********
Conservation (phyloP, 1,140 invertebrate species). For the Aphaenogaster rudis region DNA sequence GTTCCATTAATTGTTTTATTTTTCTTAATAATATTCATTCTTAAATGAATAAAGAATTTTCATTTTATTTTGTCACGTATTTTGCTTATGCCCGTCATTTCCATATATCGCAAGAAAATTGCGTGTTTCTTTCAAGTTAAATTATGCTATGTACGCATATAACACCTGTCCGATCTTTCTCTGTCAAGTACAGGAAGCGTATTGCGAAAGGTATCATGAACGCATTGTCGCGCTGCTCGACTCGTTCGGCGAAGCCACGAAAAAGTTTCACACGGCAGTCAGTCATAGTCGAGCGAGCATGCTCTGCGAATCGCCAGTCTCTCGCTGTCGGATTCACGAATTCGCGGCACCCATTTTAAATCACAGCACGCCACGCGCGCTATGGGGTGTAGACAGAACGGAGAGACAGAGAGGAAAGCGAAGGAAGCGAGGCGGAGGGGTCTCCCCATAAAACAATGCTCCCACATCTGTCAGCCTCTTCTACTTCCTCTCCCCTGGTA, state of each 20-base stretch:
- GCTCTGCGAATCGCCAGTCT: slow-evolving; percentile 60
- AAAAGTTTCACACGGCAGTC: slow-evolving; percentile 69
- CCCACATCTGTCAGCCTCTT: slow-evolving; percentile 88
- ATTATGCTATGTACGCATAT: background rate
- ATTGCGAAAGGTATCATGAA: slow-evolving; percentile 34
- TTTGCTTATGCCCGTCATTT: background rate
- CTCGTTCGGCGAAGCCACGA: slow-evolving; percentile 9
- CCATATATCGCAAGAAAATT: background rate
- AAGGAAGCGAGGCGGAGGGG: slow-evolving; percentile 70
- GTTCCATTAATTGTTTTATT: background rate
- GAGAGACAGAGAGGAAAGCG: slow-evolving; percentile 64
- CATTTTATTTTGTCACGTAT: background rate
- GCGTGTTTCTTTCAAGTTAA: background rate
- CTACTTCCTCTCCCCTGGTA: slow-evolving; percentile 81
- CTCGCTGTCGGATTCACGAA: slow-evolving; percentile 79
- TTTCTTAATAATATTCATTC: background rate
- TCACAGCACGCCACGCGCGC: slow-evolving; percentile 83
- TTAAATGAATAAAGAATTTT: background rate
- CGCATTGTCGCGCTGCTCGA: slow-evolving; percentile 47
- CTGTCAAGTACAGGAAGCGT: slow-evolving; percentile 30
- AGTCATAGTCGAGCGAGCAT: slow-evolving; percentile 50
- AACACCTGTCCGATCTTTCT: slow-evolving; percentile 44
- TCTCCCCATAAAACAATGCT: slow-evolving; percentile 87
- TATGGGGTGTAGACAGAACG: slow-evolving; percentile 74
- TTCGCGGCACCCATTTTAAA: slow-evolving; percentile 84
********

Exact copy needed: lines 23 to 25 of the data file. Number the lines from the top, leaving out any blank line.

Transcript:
- AACACCTGTCCGATCTTTCT: slow-evolving; percentile 44
- TCTCCCCATAAAACAATGCT: slow-evolving; percentile 87
- TATGGGGTGTAGACAGAACG: slow-evolving; percentile 74